Saga takes the opportunity to play "Spin It Again" from their latest album. This is only one of four songs that the band played this show that were not in last years show (the others being How Long, On The Air, and Time's Up. Also playing in Toronto tonight were none other than the Rolling Stones and their ridiculous ticket prices. Sadler did not forego the opportunity to take a jab at the Stones by stating if this was his 50 year anniversary tour he would be offering tickets for five bucks and not the 900 dollars that the Stones want (floor tickets were actually $625 and the greed that the Stones displayed this tour turned off many rock fans).
Next up is the incredible prog instrumental Corkentellis in it's full 7 minute glory. This is THE song that illustrates the band's technical abilities beyond any other and also provides a chance for Sadler to catch his breath.
A very solid On The Air leads to a very incredible The Cross which is the perfect buildup for one of Saga's best songs – the moody Time's Up which is introduced by acknowledging the contribution producer Rupert Hine had on the band's biggest album World's Apart.
The musicianship of Saga is beyond any possible description – you need to see them live to comprehend. Sadler is easily one of the all best lead singers – period. Gilmour is a wizard on the keys/synths (and as good as anyone I have ever seen live) and has a solid voice to top it off. The Crichton brothers are incredibly good – Ian is widely regarded by Saga fans as one of the worlds most underrated guitarists, Jim is insanely good on bass and keys (and showed incredible strength tonight while suffering a great personal tragedy recently). The new kid on the block Thorne is as bad ass as a drummer as we have ever seen and really pounded those drums with incredible precision, passion and finesse. Combined these 5 great musicians elevate the overall sound to a level that left all the rabid (and casual) Saga fans in attendance fully appreciative of their show.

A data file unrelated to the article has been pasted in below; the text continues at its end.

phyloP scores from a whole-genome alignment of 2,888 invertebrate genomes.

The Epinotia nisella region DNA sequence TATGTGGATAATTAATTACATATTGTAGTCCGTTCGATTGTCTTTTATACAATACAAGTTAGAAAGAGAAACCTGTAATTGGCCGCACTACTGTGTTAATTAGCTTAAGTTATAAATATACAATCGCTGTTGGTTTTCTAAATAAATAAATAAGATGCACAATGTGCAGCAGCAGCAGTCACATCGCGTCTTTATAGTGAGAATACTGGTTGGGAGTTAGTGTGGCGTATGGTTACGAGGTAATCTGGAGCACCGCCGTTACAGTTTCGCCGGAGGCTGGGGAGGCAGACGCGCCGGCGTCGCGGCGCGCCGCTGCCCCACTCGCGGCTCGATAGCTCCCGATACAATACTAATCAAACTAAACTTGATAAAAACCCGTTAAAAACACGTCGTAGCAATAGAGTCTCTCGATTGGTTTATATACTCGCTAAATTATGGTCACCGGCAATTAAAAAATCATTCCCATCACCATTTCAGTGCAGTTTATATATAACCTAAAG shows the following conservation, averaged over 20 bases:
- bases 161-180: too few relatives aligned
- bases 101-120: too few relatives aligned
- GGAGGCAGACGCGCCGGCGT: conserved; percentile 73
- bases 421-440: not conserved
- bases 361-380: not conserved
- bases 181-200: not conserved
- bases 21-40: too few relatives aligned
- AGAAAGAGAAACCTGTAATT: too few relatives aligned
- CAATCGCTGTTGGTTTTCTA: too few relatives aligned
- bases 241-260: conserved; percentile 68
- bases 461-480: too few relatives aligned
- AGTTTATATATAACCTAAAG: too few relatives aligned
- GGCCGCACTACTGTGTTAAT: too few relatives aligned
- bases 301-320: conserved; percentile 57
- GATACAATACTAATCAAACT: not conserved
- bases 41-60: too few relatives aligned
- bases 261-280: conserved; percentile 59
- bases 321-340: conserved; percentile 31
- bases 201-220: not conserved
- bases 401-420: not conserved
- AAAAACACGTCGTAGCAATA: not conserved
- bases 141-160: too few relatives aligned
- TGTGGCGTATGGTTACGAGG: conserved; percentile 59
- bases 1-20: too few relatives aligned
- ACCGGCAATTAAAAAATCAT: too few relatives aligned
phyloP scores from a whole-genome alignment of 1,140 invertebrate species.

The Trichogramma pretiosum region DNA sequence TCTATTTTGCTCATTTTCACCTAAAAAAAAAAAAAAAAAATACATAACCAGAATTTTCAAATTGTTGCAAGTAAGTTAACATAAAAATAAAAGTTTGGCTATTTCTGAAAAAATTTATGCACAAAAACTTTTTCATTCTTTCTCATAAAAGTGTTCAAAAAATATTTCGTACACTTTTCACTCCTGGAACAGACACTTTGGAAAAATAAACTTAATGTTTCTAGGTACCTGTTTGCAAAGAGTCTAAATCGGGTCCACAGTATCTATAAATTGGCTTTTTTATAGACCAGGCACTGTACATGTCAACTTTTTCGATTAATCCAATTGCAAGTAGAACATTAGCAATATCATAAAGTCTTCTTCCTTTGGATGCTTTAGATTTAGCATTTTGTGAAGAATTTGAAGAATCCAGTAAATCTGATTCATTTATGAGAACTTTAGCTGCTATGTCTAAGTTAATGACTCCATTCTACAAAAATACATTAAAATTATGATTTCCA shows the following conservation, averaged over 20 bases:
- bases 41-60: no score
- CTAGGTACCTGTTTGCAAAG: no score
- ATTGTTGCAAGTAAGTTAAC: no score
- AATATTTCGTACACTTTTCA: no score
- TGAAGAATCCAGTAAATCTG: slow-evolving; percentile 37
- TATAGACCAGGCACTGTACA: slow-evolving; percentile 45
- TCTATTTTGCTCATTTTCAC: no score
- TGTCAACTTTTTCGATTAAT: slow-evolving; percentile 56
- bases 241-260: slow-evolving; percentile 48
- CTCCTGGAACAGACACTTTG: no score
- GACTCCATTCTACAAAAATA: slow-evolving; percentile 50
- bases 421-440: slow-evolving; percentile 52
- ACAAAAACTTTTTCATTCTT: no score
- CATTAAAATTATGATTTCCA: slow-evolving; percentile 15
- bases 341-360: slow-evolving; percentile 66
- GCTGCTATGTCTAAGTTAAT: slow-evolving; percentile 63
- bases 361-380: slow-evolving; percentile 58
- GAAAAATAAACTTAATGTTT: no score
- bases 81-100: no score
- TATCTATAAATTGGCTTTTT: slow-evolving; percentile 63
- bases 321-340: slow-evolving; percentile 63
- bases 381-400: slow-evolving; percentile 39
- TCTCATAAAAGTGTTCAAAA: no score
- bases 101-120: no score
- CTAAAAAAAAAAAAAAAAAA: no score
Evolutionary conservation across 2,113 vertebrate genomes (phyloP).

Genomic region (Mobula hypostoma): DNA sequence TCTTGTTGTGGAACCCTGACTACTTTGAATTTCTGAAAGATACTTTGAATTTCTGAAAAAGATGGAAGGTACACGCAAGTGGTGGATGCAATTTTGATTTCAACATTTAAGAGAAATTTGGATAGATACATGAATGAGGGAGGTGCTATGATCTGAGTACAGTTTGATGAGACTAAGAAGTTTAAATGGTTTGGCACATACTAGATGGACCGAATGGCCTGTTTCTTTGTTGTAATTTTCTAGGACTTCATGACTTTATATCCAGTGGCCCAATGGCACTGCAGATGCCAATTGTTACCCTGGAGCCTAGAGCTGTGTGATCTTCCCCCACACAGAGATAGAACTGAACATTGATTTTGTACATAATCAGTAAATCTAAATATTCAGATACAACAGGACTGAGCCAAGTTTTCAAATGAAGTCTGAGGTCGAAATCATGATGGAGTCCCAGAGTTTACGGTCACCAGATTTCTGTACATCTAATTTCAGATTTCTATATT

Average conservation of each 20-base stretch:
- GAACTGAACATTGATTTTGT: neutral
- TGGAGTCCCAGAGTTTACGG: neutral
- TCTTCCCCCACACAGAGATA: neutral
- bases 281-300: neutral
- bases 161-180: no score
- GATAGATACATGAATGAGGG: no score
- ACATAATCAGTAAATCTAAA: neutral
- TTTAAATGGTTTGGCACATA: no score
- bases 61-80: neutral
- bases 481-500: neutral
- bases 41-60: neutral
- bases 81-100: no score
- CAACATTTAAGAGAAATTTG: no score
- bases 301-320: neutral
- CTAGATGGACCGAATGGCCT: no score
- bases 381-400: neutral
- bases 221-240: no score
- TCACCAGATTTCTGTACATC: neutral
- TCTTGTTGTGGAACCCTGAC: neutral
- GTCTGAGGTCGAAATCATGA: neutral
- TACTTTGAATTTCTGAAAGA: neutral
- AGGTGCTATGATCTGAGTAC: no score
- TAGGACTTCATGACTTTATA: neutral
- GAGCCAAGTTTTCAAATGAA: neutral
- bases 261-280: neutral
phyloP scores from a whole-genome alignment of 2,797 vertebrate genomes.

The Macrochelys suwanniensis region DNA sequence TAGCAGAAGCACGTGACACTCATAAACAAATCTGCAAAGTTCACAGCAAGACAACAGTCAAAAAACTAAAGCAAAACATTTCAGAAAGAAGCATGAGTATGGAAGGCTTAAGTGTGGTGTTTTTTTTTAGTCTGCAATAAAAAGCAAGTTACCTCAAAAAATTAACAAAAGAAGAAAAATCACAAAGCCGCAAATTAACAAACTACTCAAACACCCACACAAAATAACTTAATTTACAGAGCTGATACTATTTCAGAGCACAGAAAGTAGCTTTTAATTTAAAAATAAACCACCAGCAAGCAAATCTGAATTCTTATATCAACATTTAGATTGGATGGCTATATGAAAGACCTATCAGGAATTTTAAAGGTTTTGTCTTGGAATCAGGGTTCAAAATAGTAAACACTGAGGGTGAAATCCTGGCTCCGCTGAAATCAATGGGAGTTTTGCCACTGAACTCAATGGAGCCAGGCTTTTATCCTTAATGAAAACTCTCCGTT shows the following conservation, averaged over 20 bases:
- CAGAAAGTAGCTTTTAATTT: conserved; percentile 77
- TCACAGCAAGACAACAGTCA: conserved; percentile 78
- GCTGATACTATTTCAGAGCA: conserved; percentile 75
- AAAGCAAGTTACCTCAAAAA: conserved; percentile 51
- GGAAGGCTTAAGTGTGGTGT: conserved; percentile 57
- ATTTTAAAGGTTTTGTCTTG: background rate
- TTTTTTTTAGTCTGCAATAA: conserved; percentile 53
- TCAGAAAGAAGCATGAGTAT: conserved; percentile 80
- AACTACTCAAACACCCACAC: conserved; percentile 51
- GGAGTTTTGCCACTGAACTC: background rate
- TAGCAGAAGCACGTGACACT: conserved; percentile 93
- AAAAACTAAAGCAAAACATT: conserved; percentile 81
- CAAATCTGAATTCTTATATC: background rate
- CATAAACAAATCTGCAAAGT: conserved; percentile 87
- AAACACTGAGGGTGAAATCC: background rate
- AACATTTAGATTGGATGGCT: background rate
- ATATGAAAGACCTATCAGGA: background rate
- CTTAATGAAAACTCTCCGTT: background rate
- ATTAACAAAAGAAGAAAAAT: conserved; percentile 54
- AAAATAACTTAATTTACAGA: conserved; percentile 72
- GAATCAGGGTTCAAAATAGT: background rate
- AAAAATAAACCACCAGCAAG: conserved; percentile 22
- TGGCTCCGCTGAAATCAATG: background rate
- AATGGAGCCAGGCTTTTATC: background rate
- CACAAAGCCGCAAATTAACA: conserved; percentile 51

The last 8 songs of the 18 song set are exactly the same that the band played Toronto last year and start off with the Gilmour driven Scratching The Surface – a song that hypnotizes the audience once again with its masterful delivery. The party is in full force now as the band delivers heavy hitters such as Humble Stance, On The Loose, Wind Him Up and Don't Be Late – a song that shines in a live setting.
Saga fully delivered a set that left many in the audience wondering when the next hometown show is. Imagine a world where Saga would play a monthly residency in one of Toronto's more intimate venues and a chance to let Toronto widely enjoy what many smart people in Germany know fully well – Saga f'ing rocks!
Verdict: 5 out of 5 – Saga is a child of Toronto's golden era of rock. Many of these bands no longer exist but Saga is still at the top of their game (as is the other product of Toronto who recently joined the Rock and Roll Hall of Fame). This show demonstrates that Saga in Toronto (or anywhere really) is an event to not be missed. Excellent show by an excellent band.